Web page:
Third, authoritarian incumbents have started to ‘push back’ liberalisation efforts and to crackdown on domestic oppositional non-governmental organisation and popular uprisings, as well as international democracy promotion. In doing so, they spoil European democracy promotion efforts. Autocrats have learned techniques either to challenge the opposition and to undermine their legitimacy or to co-opt (and thereby muzzle) oppositional forces. Strategies of repression have successfully ridden out popular uprisings in a majority of countries affected by the Arab spring and the colour revolutions.
Autocrats have started to include domestic elections in their policy mix. Although it seems to be a risky strategy that could potentially throw them out of office, many have succeeded in creating stability and even legitimacy for their authoritarian rule. Autocrats have even gone as far as to include counter-monitoring of elections in their toolbox to offset Western claims of fraud. Besides election management, autocrats have developed domestic response strategies such as public spending to international sanctions in case of electoral fraud and other human rights violations. European democracy promotion has not yet found adequate answers to deal with such (regained) authoritarian self-esteem and the autocrat’s capacity to survive in office while adapting successfully to domestic and external democratisation threats.
Fourth, ‘negative external actors’ undermine European democracy promotion by promoting autocracy, or by making more attractive aid offers without democratisation pressure. Authoritarian powers such as China in Asia, Russia in the former Soviet space and Saudi Arabia (or China as a non-regional power) in Africa at times offer critical financial, military, or diplomatic support to neighbouring autocracies and trade partners thereby mitigating the impact of Western influence. Russia for example seeks to secure the access to and the supply of energy and natural resources and to decide territorial and border issues for its benefit, under the guise of protecting Russian diaspora in the Baltics, Ukraine, Moldova, the Southern Caucasus, and in Tajikistan, and guarantees support for and by allies like Belarus, Armenia, and the Central Asian republics in fighting against ‘terrorism’.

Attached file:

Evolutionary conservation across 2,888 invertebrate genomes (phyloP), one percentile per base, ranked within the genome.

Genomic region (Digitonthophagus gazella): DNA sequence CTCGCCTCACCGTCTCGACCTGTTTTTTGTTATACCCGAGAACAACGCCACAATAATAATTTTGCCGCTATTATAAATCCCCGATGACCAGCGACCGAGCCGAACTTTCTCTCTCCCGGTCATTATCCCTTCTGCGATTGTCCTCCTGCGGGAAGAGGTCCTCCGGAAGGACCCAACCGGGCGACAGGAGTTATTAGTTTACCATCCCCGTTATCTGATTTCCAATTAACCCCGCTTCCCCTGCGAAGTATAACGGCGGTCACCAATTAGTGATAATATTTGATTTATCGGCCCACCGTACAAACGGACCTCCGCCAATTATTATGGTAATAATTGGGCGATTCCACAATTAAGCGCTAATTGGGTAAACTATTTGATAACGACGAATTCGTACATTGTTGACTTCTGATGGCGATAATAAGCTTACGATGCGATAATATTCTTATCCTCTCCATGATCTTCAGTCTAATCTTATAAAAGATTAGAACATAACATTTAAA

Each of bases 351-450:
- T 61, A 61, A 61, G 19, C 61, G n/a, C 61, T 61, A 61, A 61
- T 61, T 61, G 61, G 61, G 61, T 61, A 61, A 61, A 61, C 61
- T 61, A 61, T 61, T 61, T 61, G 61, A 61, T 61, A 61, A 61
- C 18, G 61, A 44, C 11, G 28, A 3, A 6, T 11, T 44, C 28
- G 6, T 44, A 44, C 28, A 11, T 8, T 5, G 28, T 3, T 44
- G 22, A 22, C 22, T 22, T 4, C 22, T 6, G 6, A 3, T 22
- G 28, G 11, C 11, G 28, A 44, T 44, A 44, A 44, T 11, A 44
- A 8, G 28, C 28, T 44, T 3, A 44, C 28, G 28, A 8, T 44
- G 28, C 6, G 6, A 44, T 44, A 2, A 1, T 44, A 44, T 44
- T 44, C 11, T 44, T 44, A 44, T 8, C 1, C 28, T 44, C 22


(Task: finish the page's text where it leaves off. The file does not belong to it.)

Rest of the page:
China’s tremendous need for resources makes it interfere especially in Central Asia and Sub-Saharan Africa. However, while China, like Russia, is engaged in diplomatic initiatives and regional organisations, it prioritises non-dominant economic cooperation. China’s support of infrastructure projects, foreign direct investment, and deployment of a Chinese work force to recipient countries is not attached to any political conditionality. The regime solely expects in return access to natural resources or diplomatic support. This makes China’s offers attractive to authoritarian incumbents and reduces European democracy promotion leverage, whose aid is normally connected to the political conditions such as to progress democratisation and to improve human rights protection.
Scholars of democracy promotion mostly agree that supporting democratisation requires the donors to take a context-sensitive approach. This old scholarly claim is still not taken seriously in the practice of European democracy promotion and adequate answers to the identified challenges still need to be found. It seems hard to defend the democracy promotion agenda in times of severe financial, political, and military crises, and to unite European democracy promoters around an efficient democratisation policy. Nevertheless, the promotion of democracy and the protection of human rights for the sake of the people that do not live in the EU’s safe haven are worth fighting for.
Note: This article summarises the author’s recent paper in Global Policy and was originally published at our sister site, Democratic Audit. The article gives the views of the author, and not the position of EUROPP – European Politics and Policy, nor of the London School of Economics.
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Sonja Grimm – University of Konstanz
Dr Sonja Grimm is a Senior Lecturer in International Comparative Politics at the University of Konstanz, Germany, who specialises in democratisation studies, the study of state-building and transition to democracy in post-conflict societies, international democracy promotion, development cooperation and EU integration. More about her can be found here. She is a member of the research network “External Democracy Promotion”.